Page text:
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Odd Jobs: Essays and Criticism Hardcover – October 15, 1991


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Product Details

  • Hardcover: 919 pages
  • Publisher: Knopf; 1st edition (October 15, 1991)
  • Language: English
  • ISBN-10: 0679404147
  • ISBN-13: 978-0679404149
  • Product Dimensions: 9.3 x 6.4 x 2 inches
  • Shipping Weight: 3.2 pounds
  • Average Customer Review: 5.0 out of 5 stars  See all reviews (3 customer reviews)
  • Amazon Best Sellers Rank: #606,554 in Books (See Top 100 in Books)

Editorial Reviews

From Publishers Weekly

An amazingly prolific man of letters, Updike serves up a feast in this massive compilation of essays, speeches, prefaces, a playlet and dozens of book reviews, the latter of which make up the bulk of the book. In conversational, urbane, witty prose he offers a dizzying smorgasbord of opinions on baseball, pop music, architecture, national monuments, the Gospel of St. Matthew, Ben Franklin, Mozart's music (it "gives us permission to live") and the modern artist as courter of risk and danger. While his portrayal of women as "reasonable and right" non-protesters, a trait he implies is biogenic, smacks of male chauvinism, he is more enlightening in discussing Eros and men's mythologizing of women's bodies. Along with appreciations of Edmund Wilson ("a paragon of intellectual energy and curiosity") and John Cheever, there are travel pieces ranging from Finland to dysfunctional New York City. Whatever the topic, Updike never fails to offer a perspicacious comment and fresh observation. BOMC alternate.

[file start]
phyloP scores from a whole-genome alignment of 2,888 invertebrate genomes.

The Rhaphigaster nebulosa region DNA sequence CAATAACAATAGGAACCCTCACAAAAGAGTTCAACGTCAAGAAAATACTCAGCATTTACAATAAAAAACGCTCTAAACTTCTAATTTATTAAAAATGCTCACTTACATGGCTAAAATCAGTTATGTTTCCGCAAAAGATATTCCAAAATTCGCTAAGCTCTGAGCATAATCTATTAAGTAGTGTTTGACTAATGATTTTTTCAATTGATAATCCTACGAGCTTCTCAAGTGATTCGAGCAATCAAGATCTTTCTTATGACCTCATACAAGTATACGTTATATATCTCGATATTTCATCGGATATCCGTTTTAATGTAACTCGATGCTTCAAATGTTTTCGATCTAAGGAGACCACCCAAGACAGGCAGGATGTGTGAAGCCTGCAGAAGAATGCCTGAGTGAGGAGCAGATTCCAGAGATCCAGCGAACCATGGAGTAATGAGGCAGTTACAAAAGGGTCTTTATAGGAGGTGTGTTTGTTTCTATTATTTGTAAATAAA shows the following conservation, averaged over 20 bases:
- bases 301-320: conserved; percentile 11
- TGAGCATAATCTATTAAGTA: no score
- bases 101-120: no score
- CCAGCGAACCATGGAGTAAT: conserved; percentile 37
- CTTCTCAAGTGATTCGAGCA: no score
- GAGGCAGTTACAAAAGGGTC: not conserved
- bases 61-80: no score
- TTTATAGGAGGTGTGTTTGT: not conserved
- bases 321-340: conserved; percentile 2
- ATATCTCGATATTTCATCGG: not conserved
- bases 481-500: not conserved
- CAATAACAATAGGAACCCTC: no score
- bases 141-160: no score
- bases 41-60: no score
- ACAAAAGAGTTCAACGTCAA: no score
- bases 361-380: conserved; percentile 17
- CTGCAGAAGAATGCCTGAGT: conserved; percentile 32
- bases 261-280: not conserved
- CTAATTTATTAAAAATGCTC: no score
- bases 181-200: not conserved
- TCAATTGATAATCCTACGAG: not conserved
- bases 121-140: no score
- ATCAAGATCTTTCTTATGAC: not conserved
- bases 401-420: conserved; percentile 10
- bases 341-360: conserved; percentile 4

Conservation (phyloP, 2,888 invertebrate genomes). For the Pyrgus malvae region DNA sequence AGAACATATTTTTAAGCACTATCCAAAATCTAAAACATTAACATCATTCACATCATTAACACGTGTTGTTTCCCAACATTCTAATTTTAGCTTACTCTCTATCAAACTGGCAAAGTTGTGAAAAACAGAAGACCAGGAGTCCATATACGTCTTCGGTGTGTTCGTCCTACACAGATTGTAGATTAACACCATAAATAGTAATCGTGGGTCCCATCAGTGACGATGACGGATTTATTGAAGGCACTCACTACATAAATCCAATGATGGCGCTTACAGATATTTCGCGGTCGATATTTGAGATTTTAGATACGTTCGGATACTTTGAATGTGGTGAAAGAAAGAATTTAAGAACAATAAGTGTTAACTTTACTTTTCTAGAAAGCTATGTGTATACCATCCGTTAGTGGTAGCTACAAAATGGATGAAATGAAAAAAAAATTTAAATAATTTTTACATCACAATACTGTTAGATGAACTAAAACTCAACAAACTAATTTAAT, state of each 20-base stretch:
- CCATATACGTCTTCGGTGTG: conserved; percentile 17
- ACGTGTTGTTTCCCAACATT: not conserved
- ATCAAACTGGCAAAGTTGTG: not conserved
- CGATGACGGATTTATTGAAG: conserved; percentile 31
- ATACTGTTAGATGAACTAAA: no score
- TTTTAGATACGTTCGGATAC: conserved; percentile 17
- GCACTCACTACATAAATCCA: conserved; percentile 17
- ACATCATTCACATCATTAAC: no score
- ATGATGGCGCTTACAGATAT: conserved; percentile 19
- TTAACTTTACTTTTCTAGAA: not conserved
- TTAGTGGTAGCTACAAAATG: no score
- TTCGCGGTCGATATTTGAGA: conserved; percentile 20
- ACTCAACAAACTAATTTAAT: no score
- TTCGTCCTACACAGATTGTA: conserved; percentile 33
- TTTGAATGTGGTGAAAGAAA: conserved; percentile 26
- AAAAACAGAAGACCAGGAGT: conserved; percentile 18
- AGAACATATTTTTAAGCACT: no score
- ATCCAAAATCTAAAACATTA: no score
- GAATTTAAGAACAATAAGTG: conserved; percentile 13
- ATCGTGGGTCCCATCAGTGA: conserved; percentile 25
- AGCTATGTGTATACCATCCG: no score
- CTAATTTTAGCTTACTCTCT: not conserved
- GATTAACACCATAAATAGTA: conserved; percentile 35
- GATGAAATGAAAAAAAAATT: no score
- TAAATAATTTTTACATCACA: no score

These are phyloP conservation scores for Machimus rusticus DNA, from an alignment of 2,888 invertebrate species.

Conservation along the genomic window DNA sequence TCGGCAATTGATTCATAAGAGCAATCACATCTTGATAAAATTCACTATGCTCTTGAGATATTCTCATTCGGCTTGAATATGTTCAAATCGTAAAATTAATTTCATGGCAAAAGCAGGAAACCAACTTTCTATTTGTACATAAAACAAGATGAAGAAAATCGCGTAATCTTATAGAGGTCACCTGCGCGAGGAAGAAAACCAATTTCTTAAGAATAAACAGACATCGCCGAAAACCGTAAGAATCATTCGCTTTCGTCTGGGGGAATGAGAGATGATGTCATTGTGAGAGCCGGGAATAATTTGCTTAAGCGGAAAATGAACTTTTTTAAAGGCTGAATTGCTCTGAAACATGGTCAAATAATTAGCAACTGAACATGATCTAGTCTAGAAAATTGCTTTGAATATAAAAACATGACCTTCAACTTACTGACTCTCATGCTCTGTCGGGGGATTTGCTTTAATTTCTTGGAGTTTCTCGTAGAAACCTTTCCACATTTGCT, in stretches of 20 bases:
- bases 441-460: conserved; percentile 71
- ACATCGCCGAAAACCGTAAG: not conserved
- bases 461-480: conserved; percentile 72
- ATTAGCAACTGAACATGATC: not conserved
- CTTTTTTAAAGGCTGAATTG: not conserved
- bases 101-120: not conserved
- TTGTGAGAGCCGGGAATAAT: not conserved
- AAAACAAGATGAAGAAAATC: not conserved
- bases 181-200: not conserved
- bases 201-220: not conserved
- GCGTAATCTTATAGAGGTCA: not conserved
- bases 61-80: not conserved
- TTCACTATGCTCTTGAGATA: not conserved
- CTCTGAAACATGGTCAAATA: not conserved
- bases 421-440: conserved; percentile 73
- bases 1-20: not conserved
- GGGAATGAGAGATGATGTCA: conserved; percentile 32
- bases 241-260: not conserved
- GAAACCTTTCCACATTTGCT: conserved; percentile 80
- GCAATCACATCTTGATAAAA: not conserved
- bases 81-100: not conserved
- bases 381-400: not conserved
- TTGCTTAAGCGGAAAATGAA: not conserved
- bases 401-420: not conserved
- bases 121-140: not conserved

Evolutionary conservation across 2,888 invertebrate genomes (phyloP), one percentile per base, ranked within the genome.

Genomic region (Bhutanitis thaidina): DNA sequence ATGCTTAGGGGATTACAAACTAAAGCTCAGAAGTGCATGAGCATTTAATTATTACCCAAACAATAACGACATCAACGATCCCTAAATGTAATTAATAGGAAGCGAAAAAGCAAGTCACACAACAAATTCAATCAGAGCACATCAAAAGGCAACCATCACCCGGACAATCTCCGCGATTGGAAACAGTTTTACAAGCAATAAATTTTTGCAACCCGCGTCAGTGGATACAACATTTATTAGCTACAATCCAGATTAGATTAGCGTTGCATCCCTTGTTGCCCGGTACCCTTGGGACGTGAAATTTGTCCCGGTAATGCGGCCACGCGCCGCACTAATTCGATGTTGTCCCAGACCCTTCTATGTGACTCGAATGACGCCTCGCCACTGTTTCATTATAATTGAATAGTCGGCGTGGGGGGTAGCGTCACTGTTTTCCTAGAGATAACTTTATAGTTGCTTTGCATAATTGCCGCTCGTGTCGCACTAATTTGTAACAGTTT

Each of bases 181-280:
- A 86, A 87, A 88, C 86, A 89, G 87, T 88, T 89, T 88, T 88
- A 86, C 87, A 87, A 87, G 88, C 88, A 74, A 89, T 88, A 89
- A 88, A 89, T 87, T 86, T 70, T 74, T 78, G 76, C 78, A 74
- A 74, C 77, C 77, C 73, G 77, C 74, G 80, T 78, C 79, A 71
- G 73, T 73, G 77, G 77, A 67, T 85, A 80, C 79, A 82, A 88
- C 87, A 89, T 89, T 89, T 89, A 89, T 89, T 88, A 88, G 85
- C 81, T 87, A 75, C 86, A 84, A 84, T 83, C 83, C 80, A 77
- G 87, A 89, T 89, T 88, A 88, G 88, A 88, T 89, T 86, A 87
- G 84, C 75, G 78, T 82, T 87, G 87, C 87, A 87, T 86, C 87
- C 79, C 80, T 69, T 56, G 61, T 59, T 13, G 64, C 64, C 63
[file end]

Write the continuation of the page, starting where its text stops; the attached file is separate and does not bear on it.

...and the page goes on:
Copyright 1991 Reed Business Information, Inc.

From Library Journal

This is Updike's fourth collection of nonfiction, or "odd literary jobs," as he calls them: "the prefaces and puffs, the 'few paragraphs' on beauty or baseball--that a persevering writer, aging into a shaky celebrity, gets increasingly asked to do." There are short notices, a travel piece, and occasional pieces on assigned topics like fiction, women, national monuments, popular music, New York architecture, being on TV, and speeches. But mostly there are essays and reviews, a few on science or technical topics, but generally literary: from tributes to Edmund Wilson and John Cheever, to reflections on Matthew's Gospel or the criticism of Q.D. Leavis, to reviews of Roth, Murdoch, Shaw, Ecco, and many others. An appendix of comments on his own works ends the book. Everything, as we've come to expect, is very well and wittily handled, with broad, sometimes surprising knowledge and insights--perhaps precious and New York -ish at times, perhaps the work of one who can "write term papers for pay instead of grades," but clearly superior literary journalism. Previewed in Prepub Alert, LJ 7/91.